By: Jeff Mortimore, RSI Community Connector
I have been digging into the concept of hope lately. I must admit that I haven’t always thought that hope is the best strategy. Instead, I felt like hope was the final straw. A desperate attempt to reach out for a solution. Instead, after digging a little deeper, I have found that hope is really a mindset, and in order for us to build this skill, we must first focus on our current ways of thinking.
These are certainly interesting times we live in, unprecedented as they say. We’ve needed to work extra hard to manage our emotions well. We’ve also had our fair share of mixed feelings during this time. Feelings such as anger, righteousness, blame, fear, and sadness can wash over us throughout the day, and the roller coaster of emotion can fray the edges of hope.
Just when you feel like you’ve found your rhythm, life can throw a wrench into the situation. Life is full of interruption and change, some positive and some negative, if not downright devastating. So, how do we really learn about hope, and how do we practically apply it? One of the key processes in developing hope is that when we are faced with a situation we are not happy with or that hurts us, we need to understand that we cannot change the situation, but we can change how we REACT to it!
The first key to developing hope is to know and understand the situation. Knowledge is power, and stopping the emotional discourse and negative dialogue helps put us on the path to a healthier start. Knowledge is a very powerful tool to help you move forward, and the more you know about the situation and different perspectives, the easier it is for you to take the next steps with more clarity and objectivity.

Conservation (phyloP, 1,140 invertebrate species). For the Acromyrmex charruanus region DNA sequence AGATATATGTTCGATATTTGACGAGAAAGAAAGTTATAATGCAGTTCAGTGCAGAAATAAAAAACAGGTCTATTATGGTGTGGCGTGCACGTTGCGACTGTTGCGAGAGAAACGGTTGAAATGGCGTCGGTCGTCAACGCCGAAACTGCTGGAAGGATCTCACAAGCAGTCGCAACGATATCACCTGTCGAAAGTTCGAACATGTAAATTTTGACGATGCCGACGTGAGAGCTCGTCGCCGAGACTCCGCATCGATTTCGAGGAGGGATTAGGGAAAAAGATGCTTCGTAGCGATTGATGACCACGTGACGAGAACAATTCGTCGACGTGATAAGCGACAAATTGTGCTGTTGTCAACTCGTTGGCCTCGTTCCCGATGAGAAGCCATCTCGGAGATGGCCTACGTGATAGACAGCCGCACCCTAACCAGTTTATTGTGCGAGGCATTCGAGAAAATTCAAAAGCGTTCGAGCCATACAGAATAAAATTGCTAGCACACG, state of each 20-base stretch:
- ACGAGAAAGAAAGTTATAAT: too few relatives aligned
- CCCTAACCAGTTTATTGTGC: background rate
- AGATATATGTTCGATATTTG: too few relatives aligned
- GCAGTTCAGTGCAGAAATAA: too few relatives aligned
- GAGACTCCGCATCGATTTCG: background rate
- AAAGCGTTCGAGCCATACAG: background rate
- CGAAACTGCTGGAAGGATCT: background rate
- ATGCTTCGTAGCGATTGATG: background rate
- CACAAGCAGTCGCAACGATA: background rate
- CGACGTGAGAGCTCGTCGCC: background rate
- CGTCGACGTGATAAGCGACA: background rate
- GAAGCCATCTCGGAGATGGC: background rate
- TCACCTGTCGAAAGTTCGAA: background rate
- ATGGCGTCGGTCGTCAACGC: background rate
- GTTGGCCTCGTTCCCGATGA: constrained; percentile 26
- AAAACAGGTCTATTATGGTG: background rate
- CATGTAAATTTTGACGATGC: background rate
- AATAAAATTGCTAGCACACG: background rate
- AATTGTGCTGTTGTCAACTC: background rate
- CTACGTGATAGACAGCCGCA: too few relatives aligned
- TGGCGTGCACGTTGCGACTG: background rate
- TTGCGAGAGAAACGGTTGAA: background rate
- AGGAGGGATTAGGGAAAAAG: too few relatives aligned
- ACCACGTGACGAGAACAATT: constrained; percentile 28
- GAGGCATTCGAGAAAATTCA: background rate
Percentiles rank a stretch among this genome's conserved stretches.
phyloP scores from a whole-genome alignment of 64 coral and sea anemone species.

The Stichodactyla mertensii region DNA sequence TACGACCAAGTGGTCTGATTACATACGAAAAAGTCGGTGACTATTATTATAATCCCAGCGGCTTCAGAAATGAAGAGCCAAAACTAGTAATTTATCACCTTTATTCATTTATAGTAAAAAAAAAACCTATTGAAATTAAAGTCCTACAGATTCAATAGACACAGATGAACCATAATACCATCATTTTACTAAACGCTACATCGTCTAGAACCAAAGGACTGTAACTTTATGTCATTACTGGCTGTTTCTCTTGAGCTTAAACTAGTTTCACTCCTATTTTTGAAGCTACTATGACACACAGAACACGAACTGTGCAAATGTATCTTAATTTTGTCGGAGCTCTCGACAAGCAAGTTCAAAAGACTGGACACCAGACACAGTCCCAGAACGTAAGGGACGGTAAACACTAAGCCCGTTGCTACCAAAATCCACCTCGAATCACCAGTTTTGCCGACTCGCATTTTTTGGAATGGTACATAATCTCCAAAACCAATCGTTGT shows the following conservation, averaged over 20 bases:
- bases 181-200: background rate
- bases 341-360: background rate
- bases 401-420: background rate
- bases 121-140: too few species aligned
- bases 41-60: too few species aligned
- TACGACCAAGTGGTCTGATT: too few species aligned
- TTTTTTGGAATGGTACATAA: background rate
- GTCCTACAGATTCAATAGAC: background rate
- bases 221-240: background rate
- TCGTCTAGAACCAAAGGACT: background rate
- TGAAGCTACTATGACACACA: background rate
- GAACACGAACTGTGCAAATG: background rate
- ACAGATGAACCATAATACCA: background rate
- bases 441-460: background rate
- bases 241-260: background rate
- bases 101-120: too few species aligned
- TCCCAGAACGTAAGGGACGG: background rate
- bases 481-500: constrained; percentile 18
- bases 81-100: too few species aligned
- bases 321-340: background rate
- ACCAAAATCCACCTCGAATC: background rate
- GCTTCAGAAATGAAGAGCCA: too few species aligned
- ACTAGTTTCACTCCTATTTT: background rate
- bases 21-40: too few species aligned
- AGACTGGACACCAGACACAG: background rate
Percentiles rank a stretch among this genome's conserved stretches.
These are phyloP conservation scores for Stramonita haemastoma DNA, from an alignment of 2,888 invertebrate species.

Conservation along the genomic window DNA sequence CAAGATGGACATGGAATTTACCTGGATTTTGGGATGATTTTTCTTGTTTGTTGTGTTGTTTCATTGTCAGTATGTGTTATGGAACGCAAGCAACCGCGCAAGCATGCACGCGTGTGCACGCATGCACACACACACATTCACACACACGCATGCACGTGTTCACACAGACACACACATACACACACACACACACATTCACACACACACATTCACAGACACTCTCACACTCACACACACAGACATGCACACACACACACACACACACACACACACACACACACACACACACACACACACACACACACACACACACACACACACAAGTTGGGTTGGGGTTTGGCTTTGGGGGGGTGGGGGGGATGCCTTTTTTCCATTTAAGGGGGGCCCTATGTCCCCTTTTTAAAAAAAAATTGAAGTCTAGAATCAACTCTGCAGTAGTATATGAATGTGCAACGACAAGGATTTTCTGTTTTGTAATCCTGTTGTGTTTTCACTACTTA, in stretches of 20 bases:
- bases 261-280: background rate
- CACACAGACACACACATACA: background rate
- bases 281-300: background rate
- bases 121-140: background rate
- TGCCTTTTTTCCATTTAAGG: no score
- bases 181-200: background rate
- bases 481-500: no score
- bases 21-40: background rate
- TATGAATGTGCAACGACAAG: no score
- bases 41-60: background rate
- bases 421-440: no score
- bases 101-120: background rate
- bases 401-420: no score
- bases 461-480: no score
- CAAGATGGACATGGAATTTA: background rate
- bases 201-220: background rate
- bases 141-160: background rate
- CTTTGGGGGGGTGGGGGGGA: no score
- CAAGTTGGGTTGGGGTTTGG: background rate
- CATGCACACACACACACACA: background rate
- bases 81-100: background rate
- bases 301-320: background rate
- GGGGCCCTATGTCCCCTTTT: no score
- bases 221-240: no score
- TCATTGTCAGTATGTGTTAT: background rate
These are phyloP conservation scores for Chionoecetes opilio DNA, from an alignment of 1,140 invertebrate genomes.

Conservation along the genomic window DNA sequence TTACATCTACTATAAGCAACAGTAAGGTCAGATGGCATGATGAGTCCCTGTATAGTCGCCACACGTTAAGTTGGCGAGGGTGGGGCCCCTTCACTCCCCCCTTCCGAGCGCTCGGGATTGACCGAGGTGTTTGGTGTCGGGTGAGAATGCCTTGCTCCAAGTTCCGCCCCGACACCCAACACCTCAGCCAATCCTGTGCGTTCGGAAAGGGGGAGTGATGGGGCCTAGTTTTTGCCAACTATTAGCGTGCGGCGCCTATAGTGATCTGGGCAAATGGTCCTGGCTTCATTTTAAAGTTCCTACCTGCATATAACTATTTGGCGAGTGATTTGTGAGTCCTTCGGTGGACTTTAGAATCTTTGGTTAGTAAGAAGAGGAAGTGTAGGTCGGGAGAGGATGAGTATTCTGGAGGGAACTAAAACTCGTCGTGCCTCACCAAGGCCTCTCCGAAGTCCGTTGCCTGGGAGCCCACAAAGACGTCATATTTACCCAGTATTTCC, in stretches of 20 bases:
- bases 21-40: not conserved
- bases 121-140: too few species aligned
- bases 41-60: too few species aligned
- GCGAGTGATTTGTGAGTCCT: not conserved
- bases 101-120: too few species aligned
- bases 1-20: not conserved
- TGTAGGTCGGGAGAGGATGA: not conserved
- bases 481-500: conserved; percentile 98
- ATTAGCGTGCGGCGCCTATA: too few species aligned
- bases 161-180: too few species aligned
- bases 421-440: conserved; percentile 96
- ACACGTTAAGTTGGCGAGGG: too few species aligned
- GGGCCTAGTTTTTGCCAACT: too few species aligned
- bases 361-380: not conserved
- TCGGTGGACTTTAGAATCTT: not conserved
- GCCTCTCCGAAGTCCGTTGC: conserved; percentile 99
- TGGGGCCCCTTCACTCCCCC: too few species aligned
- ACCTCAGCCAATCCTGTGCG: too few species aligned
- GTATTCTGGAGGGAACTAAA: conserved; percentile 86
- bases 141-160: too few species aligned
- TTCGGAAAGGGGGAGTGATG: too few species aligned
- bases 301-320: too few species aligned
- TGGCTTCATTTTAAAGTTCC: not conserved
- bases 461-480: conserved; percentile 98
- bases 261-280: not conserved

You’ve probably heard the phrase “trust your gut” before. This is actually more realistic than it sounds, and here’s why: We have receptors in our guts that are wired to our brains. These receptors help trigger safety reactions to fear, happiness, and even intuition. Think of the last argument you were in and how it might have made you feel sick to your stomach. Or, think of the last time you had to take on a huge endeavor such as public speaking, running a marathon, or going to the dentist. Did you experience the feeling of butterflies in your stomach? Your gut will often react before your brain has had a chance to absorb and digest all of the information. Its reaction is often the right one, as it doesn’t rely on the chemical reactions of fear or happiness, it just responds to the situation and the information presented.
Ultimately, hope is really about action. When faced with a tough situation, start by looking at the problem and writing down what steps need to be taken to help change or resolve the issue. This will help to remove your mindset from the negative and into a more positive action-focused mind frame. This may take some time and practice, but it’s important to persevere. When you begin to look a bit deeper into hope, you will begin to see the seeds of resilience, self-awareness, confidence and, yes, happiness! Mastering hope is a learned skill. Hope is always an option, and one I encourage you to use in these times when we are bombarded with messages of despair.